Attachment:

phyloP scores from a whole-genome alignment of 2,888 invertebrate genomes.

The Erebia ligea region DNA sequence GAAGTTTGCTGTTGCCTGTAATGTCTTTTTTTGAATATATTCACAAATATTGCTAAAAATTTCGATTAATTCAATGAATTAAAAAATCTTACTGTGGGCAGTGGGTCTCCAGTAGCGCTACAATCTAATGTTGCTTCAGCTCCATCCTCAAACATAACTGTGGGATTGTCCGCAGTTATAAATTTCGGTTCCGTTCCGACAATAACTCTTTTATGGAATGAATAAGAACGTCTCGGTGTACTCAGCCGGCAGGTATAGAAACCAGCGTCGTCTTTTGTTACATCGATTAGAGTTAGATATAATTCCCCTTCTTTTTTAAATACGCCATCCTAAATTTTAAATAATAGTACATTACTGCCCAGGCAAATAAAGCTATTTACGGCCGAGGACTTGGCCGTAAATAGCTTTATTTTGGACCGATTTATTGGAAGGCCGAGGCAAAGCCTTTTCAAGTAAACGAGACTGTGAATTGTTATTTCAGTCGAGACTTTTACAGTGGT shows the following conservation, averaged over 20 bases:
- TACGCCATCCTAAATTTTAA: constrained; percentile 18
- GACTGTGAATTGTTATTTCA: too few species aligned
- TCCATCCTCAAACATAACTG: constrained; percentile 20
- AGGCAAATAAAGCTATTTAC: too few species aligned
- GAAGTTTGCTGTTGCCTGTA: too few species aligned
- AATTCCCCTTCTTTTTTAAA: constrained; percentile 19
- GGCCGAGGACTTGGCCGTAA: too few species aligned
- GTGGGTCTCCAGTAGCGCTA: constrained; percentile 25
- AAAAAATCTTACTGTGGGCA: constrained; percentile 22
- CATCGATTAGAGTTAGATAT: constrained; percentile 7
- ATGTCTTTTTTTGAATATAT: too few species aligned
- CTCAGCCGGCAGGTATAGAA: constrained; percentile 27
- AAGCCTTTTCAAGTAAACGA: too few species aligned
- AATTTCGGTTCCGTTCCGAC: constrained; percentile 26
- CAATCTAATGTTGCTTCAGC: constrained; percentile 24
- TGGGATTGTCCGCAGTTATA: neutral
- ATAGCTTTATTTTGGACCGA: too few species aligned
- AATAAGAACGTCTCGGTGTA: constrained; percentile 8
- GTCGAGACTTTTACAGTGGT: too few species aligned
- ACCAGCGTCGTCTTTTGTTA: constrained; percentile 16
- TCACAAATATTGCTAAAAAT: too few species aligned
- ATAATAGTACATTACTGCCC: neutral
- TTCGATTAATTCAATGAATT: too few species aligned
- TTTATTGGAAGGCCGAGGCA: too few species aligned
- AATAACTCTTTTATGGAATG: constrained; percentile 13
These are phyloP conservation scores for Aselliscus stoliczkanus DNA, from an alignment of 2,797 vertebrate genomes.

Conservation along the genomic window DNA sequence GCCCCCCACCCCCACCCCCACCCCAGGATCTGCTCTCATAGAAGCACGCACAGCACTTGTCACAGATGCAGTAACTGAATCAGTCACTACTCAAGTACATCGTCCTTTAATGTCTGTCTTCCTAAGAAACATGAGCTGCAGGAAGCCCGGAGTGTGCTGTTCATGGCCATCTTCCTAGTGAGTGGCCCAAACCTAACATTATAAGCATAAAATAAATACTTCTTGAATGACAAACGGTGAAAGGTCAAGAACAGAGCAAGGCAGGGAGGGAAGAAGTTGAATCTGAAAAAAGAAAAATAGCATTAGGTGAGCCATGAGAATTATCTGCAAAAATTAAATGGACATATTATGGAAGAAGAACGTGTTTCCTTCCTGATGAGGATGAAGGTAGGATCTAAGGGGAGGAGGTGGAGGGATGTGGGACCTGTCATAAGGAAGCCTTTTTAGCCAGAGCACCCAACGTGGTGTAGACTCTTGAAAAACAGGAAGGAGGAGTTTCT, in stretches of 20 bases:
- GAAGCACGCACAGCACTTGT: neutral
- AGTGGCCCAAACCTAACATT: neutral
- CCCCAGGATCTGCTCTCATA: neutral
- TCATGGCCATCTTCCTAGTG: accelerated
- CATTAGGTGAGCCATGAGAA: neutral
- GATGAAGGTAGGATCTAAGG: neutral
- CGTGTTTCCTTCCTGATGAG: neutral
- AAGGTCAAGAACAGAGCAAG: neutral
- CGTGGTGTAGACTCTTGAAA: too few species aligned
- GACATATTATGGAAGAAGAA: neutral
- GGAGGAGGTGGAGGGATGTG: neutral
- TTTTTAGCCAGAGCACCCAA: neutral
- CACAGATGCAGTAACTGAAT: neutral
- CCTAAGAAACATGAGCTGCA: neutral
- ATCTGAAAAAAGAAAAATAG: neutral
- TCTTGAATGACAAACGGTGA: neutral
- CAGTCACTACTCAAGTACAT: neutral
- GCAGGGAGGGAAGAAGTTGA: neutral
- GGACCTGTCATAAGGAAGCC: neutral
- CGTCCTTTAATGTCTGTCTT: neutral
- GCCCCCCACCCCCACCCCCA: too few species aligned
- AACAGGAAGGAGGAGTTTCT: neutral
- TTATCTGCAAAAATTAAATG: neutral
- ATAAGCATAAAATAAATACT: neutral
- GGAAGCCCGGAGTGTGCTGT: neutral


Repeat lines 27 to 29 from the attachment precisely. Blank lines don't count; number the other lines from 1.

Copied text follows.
- AATAACTCTTTTATGGAATG: constrained; percentile 13
These are phyloP conservation scores for Aselliscus stoliczkanus DNA, from an alignment of 2,797 vertebrate genomes.

Conservation along the genomic window DNA sequence GCCCCCCACCCCCACCCCCACCCCAGGATCTGCTCTCATAGAAGCACGCACAGCACTTGTCACAGATGCAGTAACTGAATCAGTCACTACTCAAGTACATCGTCCTTTAATGTCTGTCTTCCTAAGAAACATGAGCTGCAGGAAGCCCGGAGTGTGCTGTTCATGGCCATCTTCCTAGTGAGTGGCCCAAACCTAACATTATAAGCATAAAATAAATACTTCTTGAATGACAAACGGTGAAAGGTCAAGAACAGAGCAAGGCAGGGAGGGAAGAAGTTGAATCTGAAAAAAGAAAAATAGCATTAGGTGAGCCATGAGAATTATCTGCAAAAATTAAATGGACATATTATGGAAGAAGAACGTGTTTCCTTCCTGATGAGGATGAAGGTAGGATCTAAGGGGAGGAGGTGGAGGGATGTGGGACCTGTCATAAGGAAGCCTTTTTAGCCAGAGCACCCAACGTGGTGTAGACTCTTGAAAAACAGGAAGGAGGAGTTTCT, in stretches of 20 bases: